Space

November 25, 2015
 

NASA, Aerojet Rocketdyne to restart production of RS-25 engine

Aerojet Rocketdyne, a subsidiary of Aerojet Rocketdyne Holdings, Inc., has been awarded a contract by NASA to restart production of the RS-25 engine for the Space Launch System, the most powerful rocket in the world and designed for the Journey to Mars.
“SLS is America’s next generation heavy lift system,” said Julie Van Kleeck, vice president of Advanced Space & Launch Programs at Aerojet Rocketdyne. “This is the rocket that will enable humans to leave low Earth orbit and travel deeper into the solar system, eventually taking humans to Mars.”
The $1.16 billion contract, which runs from November 2015 through Sept. 30, 2024, is to restart the production line for the RS-25 engine. These production lines have been significantly improved and made more efficient since the retirement of the space shuttle program.
Aerojet Rocketdyne is the prime contractor for the RS-25, and four of these engines will fly on the bottom of the core stage of the SLS rocket, together producing more than two million pounds of thrust.
The first flight test of the SLS is slated for 2018, and it will be configured for a 70-metric-ton lift capacity and carry an unscrewed Orion spacecraft. As SLS evolves, it will be the most powerful rocket ever built and provide an unprecedented lift capability of 130 metric tons.
“The RS-25 engines designed under this new contract will be expendable with significant affordability improvements over previous versions,” added Jim Paulsen, vice president, Program Execution, Advanced Space & Launch Programs at Aerojet Rocketdyne. “This is due to the incorporation of new technologies, such as the introduction of simplified designs; 3-D printing technology called additive manufacturing; and streamlined manufacturing in a modern, state-of-the-art fabrication facility.”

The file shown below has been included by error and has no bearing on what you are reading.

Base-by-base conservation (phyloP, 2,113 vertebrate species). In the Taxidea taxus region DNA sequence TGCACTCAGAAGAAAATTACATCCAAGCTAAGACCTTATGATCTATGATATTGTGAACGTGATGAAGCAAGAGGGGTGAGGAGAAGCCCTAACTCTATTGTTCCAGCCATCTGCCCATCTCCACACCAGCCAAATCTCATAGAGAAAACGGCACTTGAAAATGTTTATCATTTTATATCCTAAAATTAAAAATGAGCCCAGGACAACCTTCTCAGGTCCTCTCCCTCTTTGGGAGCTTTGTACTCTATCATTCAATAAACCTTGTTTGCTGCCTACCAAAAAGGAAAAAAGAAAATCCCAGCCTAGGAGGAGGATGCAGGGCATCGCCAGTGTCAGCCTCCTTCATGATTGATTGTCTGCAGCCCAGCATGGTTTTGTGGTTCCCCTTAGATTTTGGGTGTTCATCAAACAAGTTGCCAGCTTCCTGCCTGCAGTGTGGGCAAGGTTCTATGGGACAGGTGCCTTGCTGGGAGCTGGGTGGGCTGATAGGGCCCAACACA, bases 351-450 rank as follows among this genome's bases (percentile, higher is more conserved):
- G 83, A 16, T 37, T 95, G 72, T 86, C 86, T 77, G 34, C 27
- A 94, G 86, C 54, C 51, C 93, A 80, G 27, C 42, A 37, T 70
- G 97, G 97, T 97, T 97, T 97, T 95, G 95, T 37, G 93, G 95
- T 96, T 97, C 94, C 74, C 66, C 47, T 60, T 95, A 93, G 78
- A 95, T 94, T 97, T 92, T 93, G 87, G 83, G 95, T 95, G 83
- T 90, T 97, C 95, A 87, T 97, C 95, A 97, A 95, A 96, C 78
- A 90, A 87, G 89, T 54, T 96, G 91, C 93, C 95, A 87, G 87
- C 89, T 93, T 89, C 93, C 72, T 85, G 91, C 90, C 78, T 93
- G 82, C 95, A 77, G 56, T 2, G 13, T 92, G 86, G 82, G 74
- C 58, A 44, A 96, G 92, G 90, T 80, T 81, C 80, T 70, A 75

The new engines will incorporate simplified, yet highly reliable, designs to reduce manufacturing time and cost. For example, the overall engine is expected to simplify key components with dramatically reduced part count and number of welds. At the same time, the engine is being certified to a higher operational thrust level.
In addition to the design simplification, ongoing Value Stream Mapping analyses have identified significant cost and schedule benefits by eliminating inefficiencies, redundancies or waste in the production process flow. VSMs were proven effective during the shuttle program and those lessons learned are being applied to the RS-25 restart.

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